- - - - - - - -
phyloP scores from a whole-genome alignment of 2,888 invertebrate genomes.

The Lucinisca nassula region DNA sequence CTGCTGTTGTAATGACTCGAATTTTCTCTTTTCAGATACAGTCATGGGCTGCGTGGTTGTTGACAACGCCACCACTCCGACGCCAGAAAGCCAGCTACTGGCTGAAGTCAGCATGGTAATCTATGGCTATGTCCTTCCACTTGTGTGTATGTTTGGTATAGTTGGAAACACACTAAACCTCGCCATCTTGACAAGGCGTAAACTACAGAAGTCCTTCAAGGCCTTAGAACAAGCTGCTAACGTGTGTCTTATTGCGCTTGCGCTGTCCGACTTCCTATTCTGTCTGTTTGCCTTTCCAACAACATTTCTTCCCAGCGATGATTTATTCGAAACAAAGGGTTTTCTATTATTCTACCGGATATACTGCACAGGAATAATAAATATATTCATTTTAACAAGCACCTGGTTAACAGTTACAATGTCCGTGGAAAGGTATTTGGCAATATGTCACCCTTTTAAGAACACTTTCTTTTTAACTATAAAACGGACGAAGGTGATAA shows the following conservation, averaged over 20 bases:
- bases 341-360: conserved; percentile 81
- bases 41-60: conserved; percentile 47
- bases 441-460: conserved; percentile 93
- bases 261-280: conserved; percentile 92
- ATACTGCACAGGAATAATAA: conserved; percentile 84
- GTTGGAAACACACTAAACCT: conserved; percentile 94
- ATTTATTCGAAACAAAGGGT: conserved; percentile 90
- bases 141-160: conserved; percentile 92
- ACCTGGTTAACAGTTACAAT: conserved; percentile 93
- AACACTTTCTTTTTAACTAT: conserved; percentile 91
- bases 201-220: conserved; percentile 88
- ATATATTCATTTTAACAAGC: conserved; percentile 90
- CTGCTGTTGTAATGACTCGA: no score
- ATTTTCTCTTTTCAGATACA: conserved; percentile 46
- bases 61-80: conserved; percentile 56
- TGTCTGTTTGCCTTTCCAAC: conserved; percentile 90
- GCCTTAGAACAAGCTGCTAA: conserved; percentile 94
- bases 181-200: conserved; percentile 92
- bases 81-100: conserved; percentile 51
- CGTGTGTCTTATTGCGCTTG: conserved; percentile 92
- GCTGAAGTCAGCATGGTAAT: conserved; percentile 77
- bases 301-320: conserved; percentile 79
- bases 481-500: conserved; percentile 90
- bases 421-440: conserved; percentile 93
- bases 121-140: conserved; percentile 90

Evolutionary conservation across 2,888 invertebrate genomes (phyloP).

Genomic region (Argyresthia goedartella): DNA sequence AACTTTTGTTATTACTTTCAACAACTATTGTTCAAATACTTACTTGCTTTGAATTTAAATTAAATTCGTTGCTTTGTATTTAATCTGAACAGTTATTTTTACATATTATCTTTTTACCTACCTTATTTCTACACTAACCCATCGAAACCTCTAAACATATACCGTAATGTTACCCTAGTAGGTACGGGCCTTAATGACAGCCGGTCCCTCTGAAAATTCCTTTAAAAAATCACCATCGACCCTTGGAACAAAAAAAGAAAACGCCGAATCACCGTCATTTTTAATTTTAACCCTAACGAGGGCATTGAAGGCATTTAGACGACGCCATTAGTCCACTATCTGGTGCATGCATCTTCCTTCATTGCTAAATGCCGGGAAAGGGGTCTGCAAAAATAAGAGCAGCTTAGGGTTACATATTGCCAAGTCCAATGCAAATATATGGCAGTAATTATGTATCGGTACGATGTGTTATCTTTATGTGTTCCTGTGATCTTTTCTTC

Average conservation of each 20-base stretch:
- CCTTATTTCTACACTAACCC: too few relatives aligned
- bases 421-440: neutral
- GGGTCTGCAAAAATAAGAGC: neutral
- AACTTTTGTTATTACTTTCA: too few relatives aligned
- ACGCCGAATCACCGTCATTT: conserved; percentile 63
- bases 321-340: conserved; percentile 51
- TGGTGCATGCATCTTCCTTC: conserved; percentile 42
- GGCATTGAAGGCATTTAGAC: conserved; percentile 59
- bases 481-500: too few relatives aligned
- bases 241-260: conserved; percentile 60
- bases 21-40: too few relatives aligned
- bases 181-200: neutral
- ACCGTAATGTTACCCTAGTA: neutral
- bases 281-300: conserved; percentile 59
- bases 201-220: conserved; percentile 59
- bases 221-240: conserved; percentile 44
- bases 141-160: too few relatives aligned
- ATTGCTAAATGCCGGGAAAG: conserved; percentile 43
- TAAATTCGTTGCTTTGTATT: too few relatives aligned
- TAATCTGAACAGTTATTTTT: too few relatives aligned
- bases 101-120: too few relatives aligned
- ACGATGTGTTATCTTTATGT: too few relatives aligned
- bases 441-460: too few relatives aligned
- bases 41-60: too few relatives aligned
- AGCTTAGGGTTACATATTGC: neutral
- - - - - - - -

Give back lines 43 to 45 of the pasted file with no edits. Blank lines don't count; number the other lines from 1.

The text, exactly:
- ACCGTAATGTTACCCTAGTA: neutral
- bases 281-300: conserved; percentile 59
- bases 201-220: conserved; percentile 59